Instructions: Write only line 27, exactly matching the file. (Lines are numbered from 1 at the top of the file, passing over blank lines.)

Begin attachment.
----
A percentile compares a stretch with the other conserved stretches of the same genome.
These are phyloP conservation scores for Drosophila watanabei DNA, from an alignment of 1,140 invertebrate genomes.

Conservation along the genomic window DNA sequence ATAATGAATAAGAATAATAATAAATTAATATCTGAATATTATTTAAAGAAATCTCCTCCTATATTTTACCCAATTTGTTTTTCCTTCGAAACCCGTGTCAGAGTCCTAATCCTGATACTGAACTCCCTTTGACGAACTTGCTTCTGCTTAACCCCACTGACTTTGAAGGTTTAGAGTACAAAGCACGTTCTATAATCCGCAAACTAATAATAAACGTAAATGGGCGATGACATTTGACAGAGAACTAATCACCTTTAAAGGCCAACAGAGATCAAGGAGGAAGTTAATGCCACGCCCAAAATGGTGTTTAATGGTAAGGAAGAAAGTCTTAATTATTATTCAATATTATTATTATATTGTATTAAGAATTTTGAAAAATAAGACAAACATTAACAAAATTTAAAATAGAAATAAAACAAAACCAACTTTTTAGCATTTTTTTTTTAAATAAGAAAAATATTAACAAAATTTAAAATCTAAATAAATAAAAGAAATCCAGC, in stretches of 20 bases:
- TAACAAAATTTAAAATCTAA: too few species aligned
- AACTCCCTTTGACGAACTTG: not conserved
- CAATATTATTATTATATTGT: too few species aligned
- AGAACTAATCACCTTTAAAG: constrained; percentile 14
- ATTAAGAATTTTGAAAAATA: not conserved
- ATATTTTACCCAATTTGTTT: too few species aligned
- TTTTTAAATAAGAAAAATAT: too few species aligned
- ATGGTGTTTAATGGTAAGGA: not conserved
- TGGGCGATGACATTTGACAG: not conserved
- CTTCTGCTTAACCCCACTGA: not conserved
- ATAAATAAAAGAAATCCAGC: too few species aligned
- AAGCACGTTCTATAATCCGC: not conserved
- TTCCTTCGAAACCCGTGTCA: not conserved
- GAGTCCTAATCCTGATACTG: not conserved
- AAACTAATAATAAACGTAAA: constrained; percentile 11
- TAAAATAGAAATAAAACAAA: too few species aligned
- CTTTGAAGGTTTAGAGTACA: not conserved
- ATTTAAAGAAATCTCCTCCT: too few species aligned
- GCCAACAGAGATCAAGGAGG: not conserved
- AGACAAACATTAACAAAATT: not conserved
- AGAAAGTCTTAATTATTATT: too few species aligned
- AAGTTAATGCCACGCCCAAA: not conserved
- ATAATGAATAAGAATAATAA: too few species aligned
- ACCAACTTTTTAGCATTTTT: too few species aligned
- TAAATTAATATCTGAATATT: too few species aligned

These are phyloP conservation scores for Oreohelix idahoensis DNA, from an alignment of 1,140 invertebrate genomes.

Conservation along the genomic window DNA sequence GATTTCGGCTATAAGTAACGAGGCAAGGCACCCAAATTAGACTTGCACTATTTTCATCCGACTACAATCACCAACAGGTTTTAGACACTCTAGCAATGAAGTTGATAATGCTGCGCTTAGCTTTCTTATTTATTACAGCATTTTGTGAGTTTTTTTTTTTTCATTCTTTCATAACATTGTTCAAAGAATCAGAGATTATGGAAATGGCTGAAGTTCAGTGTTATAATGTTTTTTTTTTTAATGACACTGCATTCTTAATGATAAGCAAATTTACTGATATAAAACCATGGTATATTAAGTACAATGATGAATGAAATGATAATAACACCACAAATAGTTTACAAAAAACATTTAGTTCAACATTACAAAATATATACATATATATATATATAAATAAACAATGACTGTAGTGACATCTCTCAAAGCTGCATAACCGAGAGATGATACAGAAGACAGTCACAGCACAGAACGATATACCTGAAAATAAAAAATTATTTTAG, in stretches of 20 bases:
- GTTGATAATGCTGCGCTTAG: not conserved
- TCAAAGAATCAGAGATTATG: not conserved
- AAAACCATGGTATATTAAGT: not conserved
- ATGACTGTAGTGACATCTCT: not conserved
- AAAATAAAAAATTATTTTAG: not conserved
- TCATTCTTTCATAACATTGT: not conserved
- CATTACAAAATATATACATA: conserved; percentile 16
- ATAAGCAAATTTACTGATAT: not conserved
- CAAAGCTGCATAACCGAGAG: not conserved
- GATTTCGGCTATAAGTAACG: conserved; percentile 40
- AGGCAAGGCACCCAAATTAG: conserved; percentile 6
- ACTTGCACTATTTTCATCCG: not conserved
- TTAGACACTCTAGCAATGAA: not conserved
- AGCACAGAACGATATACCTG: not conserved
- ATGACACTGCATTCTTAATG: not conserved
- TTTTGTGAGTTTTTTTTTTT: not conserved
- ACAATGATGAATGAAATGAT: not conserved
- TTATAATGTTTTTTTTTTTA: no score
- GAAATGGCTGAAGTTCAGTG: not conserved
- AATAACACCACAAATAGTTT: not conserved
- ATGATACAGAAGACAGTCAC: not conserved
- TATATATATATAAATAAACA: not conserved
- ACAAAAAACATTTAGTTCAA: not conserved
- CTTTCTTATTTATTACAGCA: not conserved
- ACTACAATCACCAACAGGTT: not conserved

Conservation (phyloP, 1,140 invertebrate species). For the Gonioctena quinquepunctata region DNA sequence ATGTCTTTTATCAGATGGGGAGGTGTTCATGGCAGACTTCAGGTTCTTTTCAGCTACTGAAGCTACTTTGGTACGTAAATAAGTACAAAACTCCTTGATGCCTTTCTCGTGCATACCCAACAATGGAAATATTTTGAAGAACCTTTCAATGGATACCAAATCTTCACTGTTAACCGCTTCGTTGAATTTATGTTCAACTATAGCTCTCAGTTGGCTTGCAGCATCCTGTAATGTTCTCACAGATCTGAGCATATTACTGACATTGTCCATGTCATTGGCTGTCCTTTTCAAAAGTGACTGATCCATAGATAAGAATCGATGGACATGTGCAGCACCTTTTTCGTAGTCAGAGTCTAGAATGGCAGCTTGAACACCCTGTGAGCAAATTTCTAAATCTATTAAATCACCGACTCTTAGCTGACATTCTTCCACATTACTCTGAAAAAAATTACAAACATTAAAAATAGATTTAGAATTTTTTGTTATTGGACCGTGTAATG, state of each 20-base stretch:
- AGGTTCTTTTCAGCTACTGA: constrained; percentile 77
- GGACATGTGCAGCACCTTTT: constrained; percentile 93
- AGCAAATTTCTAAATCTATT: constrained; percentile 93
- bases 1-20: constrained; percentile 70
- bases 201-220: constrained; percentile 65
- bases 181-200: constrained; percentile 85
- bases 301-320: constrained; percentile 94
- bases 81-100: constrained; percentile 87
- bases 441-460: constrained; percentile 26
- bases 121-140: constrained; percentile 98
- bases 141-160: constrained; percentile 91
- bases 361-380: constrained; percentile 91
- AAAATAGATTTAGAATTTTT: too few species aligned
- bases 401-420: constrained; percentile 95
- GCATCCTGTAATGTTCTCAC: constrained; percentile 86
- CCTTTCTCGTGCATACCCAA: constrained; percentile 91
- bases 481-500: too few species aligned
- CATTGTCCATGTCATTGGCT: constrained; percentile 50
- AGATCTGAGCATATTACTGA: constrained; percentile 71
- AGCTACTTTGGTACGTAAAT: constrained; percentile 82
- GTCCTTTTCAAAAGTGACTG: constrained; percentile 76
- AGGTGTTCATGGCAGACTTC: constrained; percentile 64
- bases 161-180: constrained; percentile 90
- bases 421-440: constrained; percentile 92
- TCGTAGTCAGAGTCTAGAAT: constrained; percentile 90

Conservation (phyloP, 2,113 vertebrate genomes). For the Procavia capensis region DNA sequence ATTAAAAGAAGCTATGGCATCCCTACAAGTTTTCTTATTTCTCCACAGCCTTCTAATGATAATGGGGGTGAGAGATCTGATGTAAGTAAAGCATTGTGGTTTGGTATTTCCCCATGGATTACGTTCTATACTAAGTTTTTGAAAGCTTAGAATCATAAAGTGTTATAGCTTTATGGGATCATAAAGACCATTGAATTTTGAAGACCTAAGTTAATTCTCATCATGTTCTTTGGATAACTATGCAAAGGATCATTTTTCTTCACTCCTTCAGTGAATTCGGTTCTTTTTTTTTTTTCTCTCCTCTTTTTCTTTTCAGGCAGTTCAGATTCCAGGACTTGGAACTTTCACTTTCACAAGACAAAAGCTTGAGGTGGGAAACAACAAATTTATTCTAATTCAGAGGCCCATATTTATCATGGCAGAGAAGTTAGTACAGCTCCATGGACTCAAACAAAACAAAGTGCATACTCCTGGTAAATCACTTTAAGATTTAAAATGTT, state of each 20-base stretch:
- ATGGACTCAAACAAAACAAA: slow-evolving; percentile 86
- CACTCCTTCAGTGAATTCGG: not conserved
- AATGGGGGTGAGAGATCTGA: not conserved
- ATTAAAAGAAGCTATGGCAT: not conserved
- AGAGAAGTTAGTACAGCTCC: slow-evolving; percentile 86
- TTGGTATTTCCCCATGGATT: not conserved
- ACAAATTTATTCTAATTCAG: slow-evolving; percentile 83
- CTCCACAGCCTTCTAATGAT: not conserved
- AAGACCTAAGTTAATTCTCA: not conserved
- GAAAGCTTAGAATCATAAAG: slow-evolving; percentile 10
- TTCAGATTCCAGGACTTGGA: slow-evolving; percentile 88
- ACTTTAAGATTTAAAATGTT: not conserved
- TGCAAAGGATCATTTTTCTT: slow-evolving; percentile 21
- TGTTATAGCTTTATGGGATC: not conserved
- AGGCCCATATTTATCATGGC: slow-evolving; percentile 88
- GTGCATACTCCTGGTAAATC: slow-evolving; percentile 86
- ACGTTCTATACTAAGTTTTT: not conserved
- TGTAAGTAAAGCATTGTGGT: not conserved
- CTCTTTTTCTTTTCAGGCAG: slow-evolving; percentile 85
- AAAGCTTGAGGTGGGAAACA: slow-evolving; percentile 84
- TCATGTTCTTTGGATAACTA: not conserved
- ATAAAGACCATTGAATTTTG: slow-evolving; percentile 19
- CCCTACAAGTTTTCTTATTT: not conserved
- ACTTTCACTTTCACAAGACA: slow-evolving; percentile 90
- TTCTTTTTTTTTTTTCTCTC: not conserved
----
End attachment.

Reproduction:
- ACCAACTTTTTAGCATTTTT: too few species aligned